LifeStraw and life-changing design
I was recently given an assignment to write a piece about design/product development, which I thought would be interesting to share on the blog because I've been following in this product and admire the path that the company has taken. Let me know your thoughts and if you've come across a similar product in the past.
The impacts of design innovation can be boundless and far-reaching; whether it’s aesthetic or function, the purpose of product development is to change the way we live our lives, however insignificant. In some cases, the development of an innovative product can shed light on a consumer need that was not envisioned from the onset.
First introduced in 2005, LifeStraw is a compact water filtration device that contains no chemicals or batteries and weights in at 2 ounces. It is able to remove 99.999 percent of waterborne bacteria and parasites larger than 0.2 microns. In the past 9 years, it has been field tested by more than 4.5 million people working or living in parts of the world where drinkable water is difficult to come by.
The need for such a product is evident for those living in areas requiring of disaster or humanitarian assistance. In relation to the latter, water contamination is noted as the cause of around 3.4 million global deaths annually and around 345 million people still live without access to clean water.
Awarded Time magazine invention of the year in 2005, LifeStraw has been introduced to a number of retail markets in the past couple of months. Around 13,000 units have already been sold in just a month following its entrance into the U.S. market, where it retails for around $US30. This number is indicative of the reality that water safety is a concern to many living in a country where standards are one of the highest in the world.
Water contamination is an especially prevalent issue for low-income areas in the U.S., as they are often located near incinerators, landfills, and toxic industrial sites. It is undeniably the case that racial minorities suffer disproportionately in terms of heavy metal poisoning as a result of unsafe water, thus bearing more of the burden for industrial output.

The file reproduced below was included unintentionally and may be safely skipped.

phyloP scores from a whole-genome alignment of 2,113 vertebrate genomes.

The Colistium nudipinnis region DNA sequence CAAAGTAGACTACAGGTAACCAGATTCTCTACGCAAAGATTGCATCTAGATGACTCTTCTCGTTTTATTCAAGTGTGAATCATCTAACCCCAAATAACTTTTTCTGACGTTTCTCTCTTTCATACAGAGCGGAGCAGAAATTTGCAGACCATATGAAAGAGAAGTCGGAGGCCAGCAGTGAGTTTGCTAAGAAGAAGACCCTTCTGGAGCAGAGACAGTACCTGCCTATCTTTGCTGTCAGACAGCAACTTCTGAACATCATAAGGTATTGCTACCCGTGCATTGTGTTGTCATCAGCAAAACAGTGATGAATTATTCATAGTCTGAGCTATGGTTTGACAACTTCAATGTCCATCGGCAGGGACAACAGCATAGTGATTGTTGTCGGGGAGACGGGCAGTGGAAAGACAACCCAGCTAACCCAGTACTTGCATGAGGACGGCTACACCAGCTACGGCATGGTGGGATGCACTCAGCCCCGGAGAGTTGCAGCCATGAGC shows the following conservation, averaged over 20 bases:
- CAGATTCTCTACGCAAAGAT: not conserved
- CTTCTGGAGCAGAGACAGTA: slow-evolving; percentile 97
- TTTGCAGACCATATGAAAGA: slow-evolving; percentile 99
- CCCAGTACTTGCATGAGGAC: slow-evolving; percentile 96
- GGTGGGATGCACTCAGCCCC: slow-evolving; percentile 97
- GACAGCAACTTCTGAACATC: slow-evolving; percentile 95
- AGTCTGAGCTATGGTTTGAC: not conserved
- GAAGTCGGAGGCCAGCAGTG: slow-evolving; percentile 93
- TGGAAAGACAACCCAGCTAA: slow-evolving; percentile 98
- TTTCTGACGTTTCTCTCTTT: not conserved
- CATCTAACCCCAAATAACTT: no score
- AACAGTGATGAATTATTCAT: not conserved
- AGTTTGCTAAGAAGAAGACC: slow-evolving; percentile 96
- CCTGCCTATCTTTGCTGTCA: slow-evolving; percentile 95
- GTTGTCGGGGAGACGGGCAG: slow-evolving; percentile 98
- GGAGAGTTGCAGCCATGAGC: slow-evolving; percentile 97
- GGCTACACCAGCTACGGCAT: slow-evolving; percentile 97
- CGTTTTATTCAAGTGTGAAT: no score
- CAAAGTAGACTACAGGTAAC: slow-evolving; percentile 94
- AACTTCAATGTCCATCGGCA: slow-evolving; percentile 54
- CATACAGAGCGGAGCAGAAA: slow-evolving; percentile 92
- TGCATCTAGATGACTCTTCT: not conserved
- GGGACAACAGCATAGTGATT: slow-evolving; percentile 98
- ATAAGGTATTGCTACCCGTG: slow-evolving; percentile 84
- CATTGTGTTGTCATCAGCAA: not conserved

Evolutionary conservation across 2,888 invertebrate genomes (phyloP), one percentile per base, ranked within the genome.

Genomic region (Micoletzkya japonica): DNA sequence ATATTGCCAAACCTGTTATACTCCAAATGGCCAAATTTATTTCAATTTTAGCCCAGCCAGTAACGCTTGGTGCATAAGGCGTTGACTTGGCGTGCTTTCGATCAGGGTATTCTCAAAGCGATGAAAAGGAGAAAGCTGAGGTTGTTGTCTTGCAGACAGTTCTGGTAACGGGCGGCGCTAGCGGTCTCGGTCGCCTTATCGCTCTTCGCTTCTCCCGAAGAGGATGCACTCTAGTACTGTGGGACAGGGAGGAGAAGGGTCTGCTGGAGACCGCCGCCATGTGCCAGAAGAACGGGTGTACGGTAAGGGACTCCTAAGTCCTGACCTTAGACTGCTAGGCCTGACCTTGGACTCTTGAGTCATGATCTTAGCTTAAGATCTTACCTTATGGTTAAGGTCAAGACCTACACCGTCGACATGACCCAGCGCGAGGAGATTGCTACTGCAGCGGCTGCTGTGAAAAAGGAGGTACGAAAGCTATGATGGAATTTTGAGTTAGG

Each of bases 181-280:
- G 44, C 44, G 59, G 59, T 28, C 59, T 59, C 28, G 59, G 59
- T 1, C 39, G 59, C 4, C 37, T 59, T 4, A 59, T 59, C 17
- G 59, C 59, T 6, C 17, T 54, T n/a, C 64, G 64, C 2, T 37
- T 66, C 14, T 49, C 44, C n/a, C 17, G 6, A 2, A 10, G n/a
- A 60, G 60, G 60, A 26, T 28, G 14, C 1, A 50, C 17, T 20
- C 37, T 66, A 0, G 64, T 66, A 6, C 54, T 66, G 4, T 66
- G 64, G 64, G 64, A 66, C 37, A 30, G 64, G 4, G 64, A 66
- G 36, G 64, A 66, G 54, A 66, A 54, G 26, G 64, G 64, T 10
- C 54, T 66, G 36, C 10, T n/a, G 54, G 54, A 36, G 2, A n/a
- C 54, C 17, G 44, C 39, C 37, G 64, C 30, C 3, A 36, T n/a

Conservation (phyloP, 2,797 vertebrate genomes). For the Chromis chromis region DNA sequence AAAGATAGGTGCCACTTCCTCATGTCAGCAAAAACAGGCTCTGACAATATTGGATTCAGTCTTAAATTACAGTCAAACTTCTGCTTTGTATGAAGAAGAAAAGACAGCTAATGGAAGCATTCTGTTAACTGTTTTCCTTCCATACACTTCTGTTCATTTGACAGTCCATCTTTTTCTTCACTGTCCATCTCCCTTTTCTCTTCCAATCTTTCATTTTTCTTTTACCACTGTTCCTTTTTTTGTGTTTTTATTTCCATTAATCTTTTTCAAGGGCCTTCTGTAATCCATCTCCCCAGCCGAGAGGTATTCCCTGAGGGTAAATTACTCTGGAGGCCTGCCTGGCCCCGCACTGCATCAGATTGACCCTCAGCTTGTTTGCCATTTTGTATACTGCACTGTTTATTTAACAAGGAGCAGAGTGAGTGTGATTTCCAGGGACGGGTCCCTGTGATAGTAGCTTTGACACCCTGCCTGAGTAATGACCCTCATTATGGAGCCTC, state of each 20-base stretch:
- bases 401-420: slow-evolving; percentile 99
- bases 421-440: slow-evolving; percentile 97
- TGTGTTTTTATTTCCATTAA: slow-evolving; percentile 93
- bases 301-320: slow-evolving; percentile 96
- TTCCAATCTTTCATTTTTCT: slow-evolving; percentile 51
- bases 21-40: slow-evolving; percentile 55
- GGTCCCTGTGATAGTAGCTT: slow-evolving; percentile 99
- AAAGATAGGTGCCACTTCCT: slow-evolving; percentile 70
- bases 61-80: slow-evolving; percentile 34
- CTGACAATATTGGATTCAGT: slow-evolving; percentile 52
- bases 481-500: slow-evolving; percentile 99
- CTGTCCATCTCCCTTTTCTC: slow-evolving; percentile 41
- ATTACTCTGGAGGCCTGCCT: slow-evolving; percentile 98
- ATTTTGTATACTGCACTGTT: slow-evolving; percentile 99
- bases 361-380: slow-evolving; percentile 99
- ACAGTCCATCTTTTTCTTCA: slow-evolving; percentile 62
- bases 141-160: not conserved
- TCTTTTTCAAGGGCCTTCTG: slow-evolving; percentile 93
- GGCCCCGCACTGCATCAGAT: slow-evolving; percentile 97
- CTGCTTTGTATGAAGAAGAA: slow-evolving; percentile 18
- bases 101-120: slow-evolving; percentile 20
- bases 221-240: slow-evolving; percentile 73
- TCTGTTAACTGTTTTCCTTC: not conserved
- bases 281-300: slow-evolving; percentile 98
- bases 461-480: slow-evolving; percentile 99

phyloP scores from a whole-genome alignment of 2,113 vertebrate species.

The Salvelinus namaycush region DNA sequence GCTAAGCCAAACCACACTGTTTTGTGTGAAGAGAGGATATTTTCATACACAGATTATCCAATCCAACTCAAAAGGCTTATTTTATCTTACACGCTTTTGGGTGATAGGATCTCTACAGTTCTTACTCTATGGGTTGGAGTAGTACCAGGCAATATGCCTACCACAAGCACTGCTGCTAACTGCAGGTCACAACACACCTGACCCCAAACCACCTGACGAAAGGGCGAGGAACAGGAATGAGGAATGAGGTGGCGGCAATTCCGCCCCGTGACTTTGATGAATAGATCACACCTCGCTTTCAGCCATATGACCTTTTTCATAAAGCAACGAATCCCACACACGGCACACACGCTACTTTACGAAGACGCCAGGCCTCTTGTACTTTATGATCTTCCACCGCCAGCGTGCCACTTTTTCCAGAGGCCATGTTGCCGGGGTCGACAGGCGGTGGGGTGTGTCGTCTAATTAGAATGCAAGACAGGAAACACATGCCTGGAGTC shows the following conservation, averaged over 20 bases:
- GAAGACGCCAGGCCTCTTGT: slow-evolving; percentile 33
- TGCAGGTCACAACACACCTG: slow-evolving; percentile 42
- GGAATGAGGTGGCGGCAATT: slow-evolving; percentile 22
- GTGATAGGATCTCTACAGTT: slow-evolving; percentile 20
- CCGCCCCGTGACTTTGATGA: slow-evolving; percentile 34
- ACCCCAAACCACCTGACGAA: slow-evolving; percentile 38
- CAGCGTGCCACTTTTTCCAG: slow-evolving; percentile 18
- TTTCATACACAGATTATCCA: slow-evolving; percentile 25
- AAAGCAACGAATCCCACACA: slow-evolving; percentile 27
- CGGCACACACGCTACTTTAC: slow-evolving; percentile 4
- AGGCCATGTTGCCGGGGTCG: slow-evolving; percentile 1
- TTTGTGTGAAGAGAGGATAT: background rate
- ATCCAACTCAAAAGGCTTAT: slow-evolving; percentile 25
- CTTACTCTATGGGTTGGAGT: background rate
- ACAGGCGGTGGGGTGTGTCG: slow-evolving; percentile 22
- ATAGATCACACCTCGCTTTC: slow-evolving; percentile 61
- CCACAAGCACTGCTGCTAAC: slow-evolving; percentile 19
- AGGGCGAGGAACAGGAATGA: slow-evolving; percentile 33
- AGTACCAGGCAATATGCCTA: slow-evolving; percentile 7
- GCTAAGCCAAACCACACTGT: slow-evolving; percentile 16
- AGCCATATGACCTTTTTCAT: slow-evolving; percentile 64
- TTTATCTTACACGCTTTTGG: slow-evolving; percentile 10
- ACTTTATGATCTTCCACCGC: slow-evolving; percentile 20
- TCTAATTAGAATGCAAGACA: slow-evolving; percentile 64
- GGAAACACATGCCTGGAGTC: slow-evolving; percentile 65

Further, low-power groups are often powerless to improve living standards due to the systemically discriminatory public housing system, their relative weaker political leverage, and inability to face litigation costs. The cyclical nature of environmental injustice is prevalent in all countries, forcing at least a portion of the population to face serious health issues as a result of pollution.
Similarly, we can’t overlook the toll that climate change has posed on the rate of natural disasters, of which one’s access to drinkable water can be taken away at a moment’s notice. Thus, the demand goes beyond those individuals who need a product like LifeStraw but also those who want such a product for peace of mind. Evidently, the simplicity and affordability of the product resonates to a much larger group.
LifeStraw has shown that – when there is true innovation – design and product development does not simply follow consumer demand. Rather, it leads and opens new doors for demand because the functionality alters the way we do things on a deeper level. This philosophy rests at the heart of *, as we endeavour to innovate so meet the needs of, and facilitates the accessibility to, a product that is potentially life changing.
Please leave your comments below on this idea of innovation and demand, LifeStraw, or any other thoughts you may have. We love to hear from you!
 “LifeStraw by Vestergaard.” Vestergaard: Impacting People. Accessed 20 July 2014. http://vestergaard.com/lifestraw-personal.
 “Millions Lack Safe Water.” Water.org. Accessed 20 July 2014. http://water.org/water-crisis/water-facts/water/.
 Tim Bates. “LifeStraw Won’t Help Discover Gold But Will Eliminate Contaminants from Water.” Baystreet. Accessed 20 July 2014. http://www.baystreet.ca/viewarticle.aspx?id=417083.
*company name omitted